Sarkozy's first 100 days

The French president put together a dynamic government and is working to implement his electoral program.

By NIDRA POLLER
August 21, 2007 21:05
Sarkozy's first 100 days

sarkozy 224.88. (photo credit: AP [file])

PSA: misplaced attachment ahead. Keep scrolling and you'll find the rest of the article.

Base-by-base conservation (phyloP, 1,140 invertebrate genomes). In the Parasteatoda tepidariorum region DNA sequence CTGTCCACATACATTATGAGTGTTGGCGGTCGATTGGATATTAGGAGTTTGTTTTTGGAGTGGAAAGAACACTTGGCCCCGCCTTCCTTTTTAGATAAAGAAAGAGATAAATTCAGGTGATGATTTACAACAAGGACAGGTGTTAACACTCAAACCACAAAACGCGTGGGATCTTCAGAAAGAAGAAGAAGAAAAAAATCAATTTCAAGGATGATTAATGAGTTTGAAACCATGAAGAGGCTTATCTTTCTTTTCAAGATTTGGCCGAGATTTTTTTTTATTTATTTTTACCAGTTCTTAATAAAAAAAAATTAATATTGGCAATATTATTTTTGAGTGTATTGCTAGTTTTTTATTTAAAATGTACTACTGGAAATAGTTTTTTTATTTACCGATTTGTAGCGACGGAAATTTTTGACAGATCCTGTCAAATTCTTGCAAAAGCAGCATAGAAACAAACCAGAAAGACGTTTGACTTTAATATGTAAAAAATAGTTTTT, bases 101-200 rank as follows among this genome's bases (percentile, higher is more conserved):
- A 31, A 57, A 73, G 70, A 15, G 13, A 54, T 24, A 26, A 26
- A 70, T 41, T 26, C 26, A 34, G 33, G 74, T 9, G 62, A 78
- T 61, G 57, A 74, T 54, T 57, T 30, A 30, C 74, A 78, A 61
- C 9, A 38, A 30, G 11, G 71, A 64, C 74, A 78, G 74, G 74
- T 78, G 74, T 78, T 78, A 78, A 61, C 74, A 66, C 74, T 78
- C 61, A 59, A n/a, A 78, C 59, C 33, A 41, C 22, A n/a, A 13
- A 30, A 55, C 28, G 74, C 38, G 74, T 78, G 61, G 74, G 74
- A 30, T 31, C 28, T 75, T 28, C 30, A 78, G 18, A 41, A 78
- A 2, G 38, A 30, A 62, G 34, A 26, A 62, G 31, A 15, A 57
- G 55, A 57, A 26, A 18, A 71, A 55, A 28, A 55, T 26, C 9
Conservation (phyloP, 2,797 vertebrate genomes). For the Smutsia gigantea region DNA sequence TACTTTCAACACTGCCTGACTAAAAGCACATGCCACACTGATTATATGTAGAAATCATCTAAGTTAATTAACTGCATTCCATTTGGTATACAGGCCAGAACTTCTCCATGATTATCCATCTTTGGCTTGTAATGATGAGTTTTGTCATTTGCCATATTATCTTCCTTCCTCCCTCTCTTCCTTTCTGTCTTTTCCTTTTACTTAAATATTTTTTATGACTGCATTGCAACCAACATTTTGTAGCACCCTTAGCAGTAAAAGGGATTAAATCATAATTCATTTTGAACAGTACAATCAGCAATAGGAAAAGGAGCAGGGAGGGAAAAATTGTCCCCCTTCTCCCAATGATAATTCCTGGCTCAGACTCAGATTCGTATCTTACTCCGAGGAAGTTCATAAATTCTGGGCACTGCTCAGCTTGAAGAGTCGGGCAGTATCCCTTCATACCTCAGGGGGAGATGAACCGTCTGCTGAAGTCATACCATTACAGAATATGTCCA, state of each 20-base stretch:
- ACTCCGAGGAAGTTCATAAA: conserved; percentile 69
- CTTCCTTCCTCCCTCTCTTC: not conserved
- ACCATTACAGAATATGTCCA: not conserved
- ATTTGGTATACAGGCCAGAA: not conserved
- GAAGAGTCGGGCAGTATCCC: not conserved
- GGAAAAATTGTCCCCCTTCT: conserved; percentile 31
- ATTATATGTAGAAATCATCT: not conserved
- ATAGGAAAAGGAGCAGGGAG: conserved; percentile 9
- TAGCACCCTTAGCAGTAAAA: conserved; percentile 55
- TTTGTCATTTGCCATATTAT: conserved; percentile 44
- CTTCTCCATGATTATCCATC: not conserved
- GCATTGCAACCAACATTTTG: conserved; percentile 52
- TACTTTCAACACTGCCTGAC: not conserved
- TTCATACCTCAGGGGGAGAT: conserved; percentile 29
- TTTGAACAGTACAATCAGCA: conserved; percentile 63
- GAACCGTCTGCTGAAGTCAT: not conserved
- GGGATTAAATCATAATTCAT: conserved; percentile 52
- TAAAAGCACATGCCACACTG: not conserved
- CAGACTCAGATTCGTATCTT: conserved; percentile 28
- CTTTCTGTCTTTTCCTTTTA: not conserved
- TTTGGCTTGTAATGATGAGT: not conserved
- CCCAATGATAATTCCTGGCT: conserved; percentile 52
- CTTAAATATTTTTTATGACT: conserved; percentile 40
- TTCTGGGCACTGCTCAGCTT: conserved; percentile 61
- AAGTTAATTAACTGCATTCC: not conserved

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The news was splashed across Le Monde's front page - French President Nicolas Sarkozy's most popular campaign promise is declared unconstitutional. In fact, only one small item of a broad fiscal measure was invalidated by the Conseil Constitutionnel. The Socialist Party, defeated in presidential and legislative elections, in the parliament, in public opinion polls, turned to the "committee of wise men" in a last-ditch attempt to knock down key measures of Sarkozy's legislative program. And failed again. Sarkozy's energetic hands-on presidency is a welcome change from the lackluster Jacques Chirac. One hundred days into his term, the new president enjoys a 64-percent approval rating. He has put together a dynamic government and is working briskly to implement his electoral program. It is too soon to judge the long-term results and difficult to evaluate the ongoing action, often obscured by a vociferous anti-Sarko minority, over-represented in French media and unduly accredited internationally. Though Le Monde speaks to a small audience, its "in-depth" reporting and lingering reputation as newspaper of record resonate in France and abroad, leading international commentators to perpetuate its curious brand of gossip, mistaken as reliable information. THE PAPER'S obsessional resentment of Sarkozy is music to the ears of a disgruntled Socialist Party that cannot shake off its Marxist chains. The long-standing Ségolène Royal-Francois Hollande domestic spat ended in a mutual knockout: Royal kicked him out of the house, and he pushed her out of the party limelight. Contested, but still party chief, Hollande ineptly leads the charge against Sarkozy's popular government. He accuses the president of being omnipresent, hyperactive and nothing but talk. The Socialists denounce every new piece of legislation as unnecessary, ineffectual and a danger to society. Impoverished middle-class citizens, impatient to benefit from growth-stimulating fiscal measures, are deaf to Hollande's gripe that this government is "giving gifts to the rich." But TV cameras lap it up, radio broadcasts repeat it, and the public opinion polls that contradict it are never developed in editorial content. The unsuccessful anti-Sarko presidential campaign, which often descended into the gutter triad of anti-Semitism, anti-Zionism, anti-Americanism, was carried over to an anti- "UMP state" legislative campaign and failed again; Sarkozy's UMP won a comfortable majority. After scrambling for a shotgun marriage with centrist François Bayrou on a Neither-Right-nor-Left platform, the opposition hollered foul when Sarkozy named former Socialist health minister Bernard Kouchner as foreign minister and invited other high-profile Socialists into his government. At this writing, Kouchner is on an official mission in Baghdad, the first French minister to visit that country since the 2003 clash with the US. The defeated Left promised a "third round in the streets." Sarkozy delivered legislation imposing minimum service in public transportation, effectively curbing the power of striking unions to paralyze the economy. (This was one of the popular measures validated by the Conseil Constitutionnel.) The next step will be the realignment of public service employee benefits with the private sector, counterbalanced by opportunities for career advancement and increased earnings. French media made a scandal of the sudden liberation of five Bulgarian nurses and a Palestinian-Libyan doctor, imprisoned for eight years in Libya on trumped-up charges. Sarkozy was blamed for taking credit when he simply reaped the rewards of a done deal and, simultaneously, of "overpaying" the unsavory Muammar Gaddafi with military partnership and nuclear power. Critics said he acted like a divine-right king, sending his wife as emissary, and in the next breath dismissed her, a former Schiaparelli model, as a foreign-relations Barbie doll. These accusations did not come from the nurses and doctor, happy to be free, or from Bulgarian officials, who uphold Sarkozy's version of the affair, or from French citizens, who massively approved the operation. They came from the Socialists, were channeled through Le Monde and spread widely, gathering credibility by the simple process of repetition. International commentators expressed disappointment at Sarkozy's reversion to cynical French diplomacy and dismay at the exchange of nuclear power for a handful of hostages. In fact, no one has been able to verify the terms of the alleged agreements, which, as everyone knows, have been under negotiation since 2004, as the European Union tried unsuccessfully to bargain for the hostage release. Sarkozy denies claims made by Gaddafi's son, Saif al-Islam, in an interview with Natalie Nougayrède of Le Monde. A parliamentary investigation is scheduled for the fall. SARKOZY wants to include Libya in an EU-type Mediterranean union that, he hopes, will encourage harmonious relations, promote economic development and combat terrorism and illegal immigration. How will this union differ from the ongoing Euro-Mediterranean dialogue, aptly described by historian Bat Ye'or as the blueprint for Eurabia? Will it include Israel as a full and welcome partner? Gaddafi, notoriously opposed to Israel's existence, reportedly told Sarkozy that he'll join the union if Israel is kept out. This detail drew nary a peep from critics of the hostage liberation deal. The usual tongues wagged when the president and his family flew to the US for a two-week vacation in a luxurious home rented by wealthy friends in Wolfeboro, New Hampshire. Lunch with President George W. Bush at the family estate in nearby Kennebunkport, Maine, was cause for further criticism; Sarkozy was chided for sidling up to the "has-been lame duck" American president, and scolded for standing side by side with the "perpetrator" of death and destruction in Iraq. SHELTERED by an ironclad "hands off the private life of public officials" gentleman's agreement, French presidents entertained call girls and mistresses, their wives cavorted with boyfriends, illegitimate children grew and flourished, billionaires, sheikhs and Third World potentates offered hospitality, couples slept apart or together with impunity. Now, with Le Monde in the lead, the press sticks its head through the president's windows, tracks his wife with paparazzi zeal, snoops to find out who paid how much for the vacation house, catches Cécilia strolling in town the day after she called in sick for the Bush luncheon. Preliminary agreements with the toothless Libyan regime created an uproar; trade with Iran doesn't deserve mention. Reports that the US government will place the Iranian Revolutionary Guards on its list of terrorist organizations gave a backhanded slap to American strong-arm anti-Muslim unilateralism, without revealing the implications of this move for European companies. (An excellent article by Ken Timmerman - "The Sopranos of Iran," frontpagemag.com - explains that European companies will be faced with a clear choice: Sever lucrative trade ties with Iran, thus helping the US weaken and hopefully topple the regime, or pursue trade with Iran and be locked out of the American market. CRITICS WHO accuse Sarkozy of sinful affinity for the wealthy don't cluck about former president Chirac and his wife, living rent-free in a Paris apartment offered by the family of the late Lebanese prime minister Rafik Hariri. When reporters were looking for loose change in Wolfeboro, Chirac was a guest of billionaire François Pinault in St. Tropez. They weren't friends while he was president? Sarkozy left Wolfeboro on Saturday and the government was back at work at a brisk pace Monday morning. The anti-Sarkos will be snapping at the president's heels, and fair-minded observers will watch him handle tough choices. How will he strike a balance between the protectionism he believes necessary to repair the French economy and confidence in free market economics to stimulate healthy growth? Will he resist endemic French anti-war sentiment and build an honest alliance with an American government actively fighting against global jihad? (Kouchner announced in Baghdad that a page has been turned in Franco-American relations.) Will his confidence in the EU preclude resistance against member states that push for collaboration with the enemy? Will his European penchant for negotiation allow a margin of appreciation for situations in which the use of force may be advisable or inevitable? Will he employ strenuous efforts to liberate the French-Israeli hostage Gilad Schalit, or was the Bulgarian nurse exploit a one-timer? Will his professed commitment to Israel's security resist domestic and external Arab-Muslim pressure? Will his parallel commitment to the creation of a Palestinian state encompass a realistic assessment of the situation on the ground? Voters - and distant observers - expressed confidence that Sarkozy would waken France from its torpor. They are still on board. And they are waiting for the media to replace its sharp tongue with sharp eyes. The author, a freelance American writer living in Paris since 1972, is Paris editor of Pajamas Media.